The publishers provide nine maps, from a survey view of northern France to the campaign movements at the Somme, the third battle of Ypres and the German offensive of March and April 1918. A number of drawings by David Jones are included, from soldiers sleeping, to the wrecked church at Elverdinghe, a captured German machine gun and a pair of dead trench rats. The twenty-six photographs include Germans and New Zealanders, French and British, generals and privates. A full-page picture shows the wasteland of a battlefield near Soissons in 1918. ‘By Western Front standards’ writes the Editor ‘the terrain is relatively unscarred.’
Jonathan Riley’s elegant introduction is written from the perspective of a distinguished and decorated soldier. He traces the author’s life succinctly: birth in Llandrillo, schooling in Blaenau Ffestiniog and Dolgellau, employment with the Inland Revenue, until 4th August 1914, when, aged twenty-four, he is like much of Britain on holiday. Keen to enlist he is prevented by his job being given protected occupation status. With a change in criteria his application for a commission is accepted in January 1915.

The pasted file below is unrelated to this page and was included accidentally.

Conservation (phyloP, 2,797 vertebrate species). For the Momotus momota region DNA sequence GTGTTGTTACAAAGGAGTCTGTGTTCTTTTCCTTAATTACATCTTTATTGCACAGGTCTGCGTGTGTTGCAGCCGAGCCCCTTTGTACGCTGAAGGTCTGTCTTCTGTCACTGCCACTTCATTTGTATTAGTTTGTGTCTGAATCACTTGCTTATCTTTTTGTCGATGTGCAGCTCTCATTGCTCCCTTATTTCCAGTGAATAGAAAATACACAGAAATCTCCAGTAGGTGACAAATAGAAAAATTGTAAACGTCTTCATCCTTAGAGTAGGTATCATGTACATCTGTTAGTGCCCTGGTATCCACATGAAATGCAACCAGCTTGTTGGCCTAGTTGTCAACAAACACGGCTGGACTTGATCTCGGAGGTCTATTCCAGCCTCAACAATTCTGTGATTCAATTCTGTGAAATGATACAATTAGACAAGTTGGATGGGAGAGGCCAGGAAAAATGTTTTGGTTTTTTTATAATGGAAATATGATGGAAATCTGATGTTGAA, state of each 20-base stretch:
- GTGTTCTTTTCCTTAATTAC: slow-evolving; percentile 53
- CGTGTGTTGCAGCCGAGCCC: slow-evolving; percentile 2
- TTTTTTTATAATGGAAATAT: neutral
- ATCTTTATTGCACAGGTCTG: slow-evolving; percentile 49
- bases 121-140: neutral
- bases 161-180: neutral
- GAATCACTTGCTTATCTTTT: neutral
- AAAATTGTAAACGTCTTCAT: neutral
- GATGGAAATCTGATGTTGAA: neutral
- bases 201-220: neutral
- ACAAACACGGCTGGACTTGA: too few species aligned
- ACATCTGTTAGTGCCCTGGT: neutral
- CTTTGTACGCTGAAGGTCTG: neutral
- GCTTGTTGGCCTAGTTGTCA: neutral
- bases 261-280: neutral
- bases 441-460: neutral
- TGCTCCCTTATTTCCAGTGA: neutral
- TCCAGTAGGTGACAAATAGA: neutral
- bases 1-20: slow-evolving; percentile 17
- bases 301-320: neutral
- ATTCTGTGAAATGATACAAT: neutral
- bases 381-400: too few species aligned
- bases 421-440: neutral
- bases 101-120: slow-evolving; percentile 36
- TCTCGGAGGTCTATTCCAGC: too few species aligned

Riley as a professional is familiar with army structure and describes the 38th (Welsh) Division and its breakdown into brigades and battalions. He sketches the Allied strategy formulated at a conference at Chantilly in December 1915. The German attack and sustained battle at Verdun alter the thrust of the Somme campaign. In the offensive around Montauban and the capture of Mametz in July Riley describes the scene that ensued in detail. Mametz wood is tangled in undergrowth and the debris of centuries. The four thousand casualties include the death Wyn Griffiths’ nineteen-year-old brother Watcyn.